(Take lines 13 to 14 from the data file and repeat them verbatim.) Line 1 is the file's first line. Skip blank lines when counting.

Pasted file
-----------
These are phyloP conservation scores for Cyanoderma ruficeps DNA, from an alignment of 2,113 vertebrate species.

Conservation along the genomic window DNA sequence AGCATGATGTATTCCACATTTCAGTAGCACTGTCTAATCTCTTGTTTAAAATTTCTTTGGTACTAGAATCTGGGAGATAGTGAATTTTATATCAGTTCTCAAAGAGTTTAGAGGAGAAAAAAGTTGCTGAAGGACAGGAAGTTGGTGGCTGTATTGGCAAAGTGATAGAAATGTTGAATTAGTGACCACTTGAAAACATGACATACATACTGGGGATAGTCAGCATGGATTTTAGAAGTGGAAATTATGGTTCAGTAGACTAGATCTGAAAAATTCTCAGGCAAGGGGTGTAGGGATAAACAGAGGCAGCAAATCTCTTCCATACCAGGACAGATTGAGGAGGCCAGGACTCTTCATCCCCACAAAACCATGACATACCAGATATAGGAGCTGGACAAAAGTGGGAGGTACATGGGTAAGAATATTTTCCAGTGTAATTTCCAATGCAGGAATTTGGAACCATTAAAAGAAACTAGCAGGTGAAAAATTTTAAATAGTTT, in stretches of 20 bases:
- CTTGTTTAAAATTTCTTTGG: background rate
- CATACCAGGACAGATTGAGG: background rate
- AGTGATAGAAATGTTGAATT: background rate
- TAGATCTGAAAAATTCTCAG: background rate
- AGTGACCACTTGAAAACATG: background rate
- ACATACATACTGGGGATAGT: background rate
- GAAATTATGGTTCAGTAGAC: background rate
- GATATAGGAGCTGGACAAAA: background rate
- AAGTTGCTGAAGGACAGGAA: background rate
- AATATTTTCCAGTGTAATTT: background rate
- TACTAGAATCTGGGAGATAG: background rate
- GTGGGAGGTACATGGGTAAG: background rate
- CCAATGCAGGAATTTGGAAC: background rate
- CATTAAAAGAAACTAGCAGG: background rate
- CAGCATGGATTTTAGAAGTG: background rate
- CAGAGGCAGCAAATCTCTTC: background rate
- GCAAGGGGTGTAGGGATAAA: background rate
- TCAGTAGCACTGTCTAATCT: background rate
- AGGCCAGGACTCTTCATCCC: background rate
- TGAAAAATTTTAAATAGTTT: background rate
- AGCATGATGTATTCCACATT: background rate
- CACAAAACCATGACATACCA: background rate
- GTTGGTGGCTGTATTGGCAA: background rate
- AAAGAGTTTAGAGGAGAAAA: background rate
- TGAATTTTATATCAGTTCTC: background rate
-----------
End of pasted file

- TACTAGAATCTGGGAGATAG: background rate
- GTGGGAGGTACATGGGTAAG: background rate